Wilderness Medical Society Clinical Practice Guidelines for the Prevention and Management of Tick-Borne Illness in the United States
The Wilderness Medical Society convened an expert panel to develop evidence-based guidelines for the prevention and management of tick-borne illness (TBI). Recommendations are graded based on quality of supporting evidence according to criteria put forth by the American College of Chest Physicians. The guidelines include a brief review of the clinical presentation, epidemiology, prevention, and management of TBI in the United States, with a primary focus on interventions that are appropriate for resource-limited settings.
Strong recommendations are provided for the use of DEET, picaridin, and permethrin; tick checks; washing and drying clothing at high temperatures; mechanical tick removal within 36 h of attachment; single-dose doxycycline for high-risk Lyme disease exposures versus “watchful waiting;” evacuation from backcountry settings for symptomatic tick exposures; and TBI education programs. Weak recommendations are provided for the use of light-colored clothing; insect repellents other than DEET, picaridin, and permethrin; and showering after exposure to tick habitat. Weak recommendations are also provided against passive methods of tick removal, including the use of systemic and local treatments. There was insufficient evidence to support the use of long-sleeved clothing and the avoidance of tick habitat such as long grasses and leaf litter. Although there was sound evidence supporting Lyme disease vaccination, a grade was not offered as the vaccine is not currently available for use in the United States. (See Link for article)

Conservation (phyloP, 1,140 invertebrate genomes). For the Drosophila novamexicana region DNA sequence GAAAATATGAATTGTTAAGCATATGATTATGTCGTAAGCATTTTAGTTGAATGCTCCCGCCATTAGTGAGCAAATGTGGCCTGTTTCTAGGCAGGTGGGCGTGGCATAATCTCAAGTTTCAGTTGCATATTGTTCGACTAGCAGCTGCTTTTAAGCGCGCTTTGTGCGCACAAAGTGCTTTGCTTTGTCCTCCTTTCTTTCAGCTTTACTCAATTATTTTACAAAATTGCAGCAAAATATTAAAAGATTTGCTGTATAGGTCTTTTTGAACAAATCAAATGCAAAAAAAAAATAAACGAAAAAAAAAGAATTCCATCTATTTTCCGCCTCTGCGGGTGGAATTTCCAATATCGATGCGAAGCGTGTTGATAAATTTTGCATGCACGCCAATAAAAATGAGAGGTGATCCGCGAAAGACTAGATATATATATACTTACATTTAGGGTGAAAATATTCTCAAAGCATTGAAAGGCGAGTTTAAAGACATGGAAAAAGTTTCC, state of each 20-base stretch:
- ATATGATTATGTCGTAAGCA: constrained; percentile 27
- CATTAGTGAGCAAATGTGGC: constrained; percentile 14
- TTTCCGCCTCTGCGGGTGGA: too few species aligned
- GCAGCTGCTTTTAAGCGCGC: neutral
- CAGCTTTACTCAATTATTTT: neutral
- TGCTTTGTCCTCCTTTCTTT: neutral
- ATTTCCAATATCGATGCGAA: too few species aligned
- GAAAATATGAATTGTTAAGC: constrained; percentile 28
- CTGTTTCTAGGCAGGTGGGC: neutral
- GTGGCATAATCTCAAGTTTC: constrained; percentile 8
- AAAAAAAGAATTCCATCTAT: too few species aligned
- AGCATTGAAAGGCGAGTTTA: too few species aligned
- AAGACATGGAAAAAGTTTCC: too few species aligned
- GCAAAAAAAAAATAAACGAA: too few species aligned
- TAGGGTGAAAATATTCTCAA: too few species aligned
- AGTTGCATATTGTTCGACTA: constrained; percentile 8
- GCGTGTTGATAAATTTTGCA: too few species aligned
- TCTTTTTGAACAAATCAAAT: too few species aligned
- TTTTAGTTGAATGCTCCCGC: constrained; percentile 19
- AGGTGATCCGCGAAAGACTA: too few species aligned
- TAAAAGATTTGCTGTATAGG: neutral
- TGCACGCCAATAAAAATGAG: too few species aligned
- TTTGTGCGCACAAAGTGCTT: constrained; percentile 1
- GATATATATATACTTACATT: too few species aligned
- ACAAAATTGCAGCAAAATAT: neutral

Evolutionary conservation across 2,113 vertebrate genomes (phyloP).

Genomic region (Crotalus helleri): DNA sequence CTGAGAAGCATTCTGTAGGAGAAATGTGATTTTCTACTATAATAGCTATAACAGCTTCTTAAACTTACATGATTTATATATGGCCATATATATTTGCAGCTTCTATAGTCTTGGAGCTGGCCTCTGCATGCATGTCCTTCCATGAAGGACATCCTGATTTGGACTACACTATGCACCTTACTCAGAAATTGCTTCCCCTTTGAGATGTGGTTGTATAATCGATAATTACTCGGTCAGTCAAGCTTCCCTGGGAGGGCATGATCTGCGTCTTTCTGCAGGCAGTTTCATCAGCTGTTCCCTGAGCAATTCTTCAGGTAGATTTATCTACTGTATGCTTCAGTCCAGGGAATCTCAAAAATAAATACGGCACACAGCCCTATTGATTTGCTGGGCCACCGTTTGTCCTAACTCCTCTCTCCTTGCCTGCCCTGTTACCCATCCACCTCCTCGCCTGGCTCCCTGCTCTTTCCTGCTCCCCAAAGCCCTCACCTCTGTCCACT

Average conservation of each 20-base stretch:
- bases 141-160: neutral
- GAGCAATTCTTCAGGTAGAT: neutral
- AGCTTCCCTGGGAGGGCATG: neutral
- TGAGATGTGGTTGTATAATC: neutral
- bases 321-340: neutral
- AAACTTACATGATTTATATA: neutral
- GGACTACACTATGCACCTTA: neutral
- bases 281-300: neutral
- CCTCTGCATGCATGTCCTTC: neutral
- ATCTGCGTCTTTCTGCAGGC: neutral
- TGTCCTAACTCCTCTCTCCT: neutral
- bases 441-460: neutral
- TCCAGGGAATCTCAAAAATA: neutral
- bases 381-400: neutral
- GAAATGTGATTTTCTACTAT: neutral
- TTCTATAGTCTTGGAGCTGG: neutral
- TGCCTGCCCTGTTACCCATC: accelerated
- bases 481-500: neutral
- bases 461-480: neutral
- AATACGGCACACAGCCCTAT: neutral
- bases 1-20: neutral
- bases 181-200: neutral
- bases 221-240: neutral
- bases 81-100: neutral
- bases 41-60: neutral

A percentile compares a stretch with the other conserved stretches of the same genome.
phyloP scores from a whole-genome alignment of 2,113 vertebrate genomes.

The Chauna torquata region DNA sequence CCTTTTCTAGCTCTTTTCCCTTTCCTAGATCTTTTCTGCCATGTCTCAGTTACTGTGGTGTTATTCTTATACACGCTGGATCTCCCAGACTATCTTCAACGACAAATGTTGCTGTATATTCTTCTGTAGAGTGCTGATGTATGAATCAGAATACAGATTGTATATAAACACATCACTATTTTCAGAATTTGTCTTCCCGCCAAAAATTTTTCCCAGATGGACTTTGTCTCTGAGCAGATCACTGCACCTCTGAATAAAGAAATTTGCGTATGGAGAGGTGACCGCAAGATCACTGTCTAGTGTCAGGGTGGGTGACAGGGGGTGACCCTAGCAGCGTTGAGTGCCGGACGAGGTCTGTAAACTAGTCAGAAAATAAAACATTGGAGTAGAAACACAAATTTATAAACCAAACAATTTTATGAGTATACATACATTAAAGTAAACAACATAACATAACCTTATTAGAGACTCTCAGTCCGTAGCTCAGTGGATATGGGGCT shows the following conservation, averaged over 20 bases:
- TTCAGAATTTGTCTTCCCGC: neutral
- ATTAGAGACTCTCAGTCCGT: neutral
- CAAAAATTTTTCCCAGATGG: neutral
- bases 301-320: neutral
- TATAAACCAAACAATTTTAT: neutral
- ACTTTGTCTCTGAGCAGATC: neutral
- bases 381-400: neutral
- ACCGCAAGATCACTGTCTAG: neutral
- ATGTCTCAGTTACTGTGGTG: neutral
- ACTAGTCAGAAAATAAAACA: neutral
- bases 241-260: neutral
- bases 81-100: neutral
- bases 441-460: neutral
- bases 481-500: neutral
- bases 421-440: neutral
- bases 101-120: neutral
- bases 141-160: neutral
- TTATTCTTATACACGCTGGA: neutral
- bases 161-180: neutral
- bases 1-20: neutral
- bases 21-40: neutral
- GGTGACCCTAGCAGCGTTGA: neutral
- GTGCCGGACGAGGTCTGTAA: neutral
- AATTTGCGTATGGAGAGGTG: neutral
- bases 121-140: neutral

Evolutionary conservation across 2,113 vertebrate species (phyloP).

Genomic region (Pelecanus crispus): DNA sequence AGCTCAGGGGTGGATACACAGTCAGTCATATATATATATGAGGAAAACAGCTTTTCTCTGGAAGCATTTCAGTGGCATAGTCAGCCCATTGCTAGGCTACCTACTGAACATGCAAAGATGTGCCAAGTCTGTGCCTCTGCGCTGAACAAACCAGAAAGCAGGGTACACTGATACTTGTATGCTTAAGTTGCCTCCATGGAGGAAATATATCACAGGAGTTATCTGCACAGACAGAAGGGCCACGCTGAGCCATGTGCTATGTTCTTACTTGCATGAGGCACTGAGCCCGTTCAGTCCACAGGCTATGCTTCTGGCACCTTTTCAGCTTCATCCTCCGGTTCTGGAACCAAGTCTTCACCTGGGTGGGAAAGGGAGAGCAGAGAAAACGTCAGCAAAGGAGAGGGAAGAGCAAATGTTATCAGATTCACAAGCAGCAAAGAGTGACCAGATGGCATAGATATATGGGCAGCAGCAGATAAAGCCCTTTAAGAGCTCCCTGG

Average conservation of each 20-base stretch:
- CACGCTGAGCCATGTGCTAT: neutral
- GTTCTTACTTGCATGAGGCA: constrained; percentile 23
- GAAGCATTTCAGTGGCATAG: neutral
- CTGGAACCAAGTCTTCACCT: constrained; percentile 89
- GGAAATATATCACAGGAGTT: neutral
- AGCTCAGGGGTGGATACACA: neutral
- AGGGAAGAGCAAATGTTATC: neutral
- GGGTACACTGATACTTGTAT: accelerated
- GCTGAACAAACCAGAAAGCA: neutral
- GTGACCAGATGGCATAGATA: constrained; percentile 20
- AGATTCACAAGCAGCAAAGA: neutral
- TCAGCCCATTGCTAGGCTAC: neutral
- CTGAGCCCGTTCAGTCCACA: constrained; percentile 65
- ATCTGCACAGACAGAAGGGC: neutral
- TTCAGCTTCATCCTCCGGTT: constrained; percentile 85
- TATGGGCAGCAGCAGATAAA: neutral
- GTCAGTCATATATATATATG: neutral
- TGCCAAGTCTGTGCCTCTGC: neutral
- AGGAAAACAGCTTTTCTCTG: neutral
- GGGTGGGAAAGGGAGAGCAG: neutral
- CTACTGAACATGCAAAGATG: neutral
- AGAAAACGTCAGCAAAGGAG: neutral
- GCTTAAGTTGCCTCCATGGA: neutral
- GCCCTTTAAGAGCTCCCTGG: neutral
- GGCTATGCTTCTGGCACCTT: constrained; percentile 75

Any document that refuses to include ILADS
material is rigged. In the conclusion the authors admit:
In essence they are telling us they’ve used tax-payer dollars to tell us nothing new.
- These guidelines are a regurgitation of the accepted narrative by a supposed “expert panel” whom were chosen based on interest or research experience.
- They essentially sifted through The Cabal’s research with keywords, and then looked at existing guidelines and CDC references – all of which are stacked against patients, but of course were peer-reviewed.
- They didn’t even address the polarity which exists in both Lyme/MSIDS research and clinical practice.
- The first glaring misnomer & simplification is that they state the black-legged tick is only in the Eastern US, despite independent research showing migrating birds are spreading ticks globally and that patients are infected globally.
- While there is a greater risk of being bitten at certain times of the year, you can be bitten 24/7/365. Never forget that and never let your guard down.
- They continue to downplay transmission if you remove the tick before 72 hours. Don’t buy it. I know too many who have defied this 4-cornered box, including myself. Remove all ticks ASAP.
- They continue to push the one-dose doxy prophylactic treatment which doesn’t work. Neither does two pills. Unfortunately, researchers still believe the EM rash is some magical symbol. The EM rash comes and goes at will and should never be a marker for effectiveness of treatment.
- The EM rash is a poor indicator of Lyme, and highly variable, although if you have it, you ARE INFECTED WITH LYME, no testing needed – start treatment ASAP.
- Ironically, if the doctor can’t identify the tick, or if attachment time is unknown, they still recommend the “wait and see” approach, even though that particular refrain has caused untold damage.
- The “experts” then give a complicated diagram showing a triage of events (many of which are faulty) leading to either remaining in the field or evacuating. In other words, they are asking you to again trust the “experts” and their four-cornered box which has been defied again and again.
- And lastly, and certainly expected is their belief in a Lyme vaccine as an “attractive option,” despite the fact patients have literally been maimed by it.